Samsung has finally put an end to the European Union's issues with its practices, mainly licensing and injunctions, related to standard-essential patents.
The European Commission, which handles all competition-related matters in the EU, said on Tuesday that it has agreed to a deal with Samsung that will see the electronics maker provide fair and reasonable terms to prospective licensees on its standard-essential patents. If Samsung and a licensee can't reach a patent deal within a 12-month period, a court or arbitrator will determine what would be fair between the parties, the EC said.
One other important note: Samsung has agreed not to seek injunctions for five years against companies in the European Economic Area that agree to the settlement's licensing framework.
Samsung said it was pleased to reach a settlement with the EU and added that the deal "implies no wrongdoing on behalf of Samsung Electronics and brings an end to the Commission's investigation."
"Samsung Electronics believes that the agreement with the European Commission will reduce uncertainties and create greater clarity in the industry," the company said in a statement. "Moreover, it demonstrates Samsung Electronics' commitment to finding solutions which balance the interests of both IP licensors and licensees."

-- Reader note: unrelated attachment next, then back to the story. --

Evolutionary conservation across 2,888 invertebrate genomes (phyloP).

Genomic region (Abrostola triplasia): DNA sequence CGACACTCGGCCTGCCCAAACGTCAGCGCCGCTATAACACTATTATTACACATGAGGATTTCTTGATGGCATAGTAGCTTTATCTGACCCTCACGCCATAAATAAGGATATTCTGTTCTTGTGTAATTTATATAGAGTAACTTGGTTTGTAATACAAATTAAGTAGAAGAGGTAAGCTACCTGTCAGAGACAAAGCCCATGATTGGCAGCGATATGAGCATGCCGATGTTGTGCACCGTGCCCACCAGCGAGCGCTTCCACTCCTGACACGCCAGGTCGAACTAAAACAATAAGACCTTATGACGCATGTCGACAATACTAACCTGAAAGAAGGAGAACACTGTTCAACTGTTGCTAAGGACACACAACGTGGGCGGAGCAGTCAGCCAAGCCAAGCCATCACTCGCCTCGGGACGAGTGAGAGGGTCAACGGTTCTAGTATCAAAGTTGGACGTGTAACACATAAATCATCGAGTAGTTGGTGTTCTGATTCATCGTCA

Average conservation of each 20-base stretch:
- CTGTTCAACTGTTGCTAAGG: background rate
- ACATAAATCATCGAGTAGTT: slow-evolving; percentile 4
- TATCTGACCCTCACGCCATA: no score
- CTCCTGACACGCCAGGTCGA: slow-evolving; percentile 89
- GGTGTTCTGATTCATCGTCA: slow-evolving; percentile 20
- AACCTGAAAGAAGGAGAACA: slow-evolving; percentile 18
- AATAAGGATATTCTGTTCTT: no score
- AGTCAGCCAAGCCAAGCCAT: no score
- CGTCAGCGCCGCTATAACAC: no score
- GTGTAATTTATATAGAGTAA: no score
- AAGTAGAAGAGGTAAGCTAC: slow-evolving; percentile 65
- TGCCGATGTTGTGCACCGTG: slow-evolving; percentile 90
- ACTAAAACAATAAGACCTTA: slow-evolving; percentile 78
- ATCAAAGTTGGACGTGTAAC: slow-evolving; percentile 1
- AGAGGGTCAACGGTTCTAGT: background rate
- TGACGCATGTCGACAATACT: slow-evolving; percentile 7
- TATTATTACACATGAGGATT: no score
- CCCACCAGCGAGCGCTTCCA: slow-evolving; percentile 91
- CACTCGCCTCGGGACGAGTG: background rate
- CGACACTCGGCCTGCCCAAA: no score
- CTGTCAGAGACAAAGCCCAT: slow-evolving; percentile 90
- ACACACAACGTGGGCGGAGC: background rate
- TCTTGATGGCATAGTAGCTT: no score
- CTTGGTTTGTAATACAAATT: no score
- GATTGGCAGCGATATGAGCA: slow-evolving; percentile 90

Samsung's troubles with the EU date back to April 2011, when Samsung countersued Apple claiming the iPhone maker violated several key patents related to smartphone technology. In December 2012, the European Commission offered a preliminary view of Samsung's actions in cases against Apple. The EU said then that Samsung wasn't acting fairly and that its requests for injunctions against Apple products amounted to an "abuse of a dominant position prohibited by EU antitrust rules."
Since then, Samsung and the European Union have been trying to come to an agreement that would satisfy the regulator's concerns related to anticompetitiveness and patents. The agreement announced on Tuesday is a step in that direction, the Commission said in a statement.
Standard-essential patents are heavily regulated in the technology industry. The patents are awarded to companies on the basis that they provide them to competitors for a fair, reasonable and non-discriminatory (FRAND) license fee. If it's believed that companies aren't doing that, they're technically in violation of the law.
According to the European Union, the deal Samsung agreed to will last five years. An independent monitoring trustee will be employed to ensure Samsung is holding up its end of the bargain.
Update, 9:34 a.m. PT: Added comment from Samsung.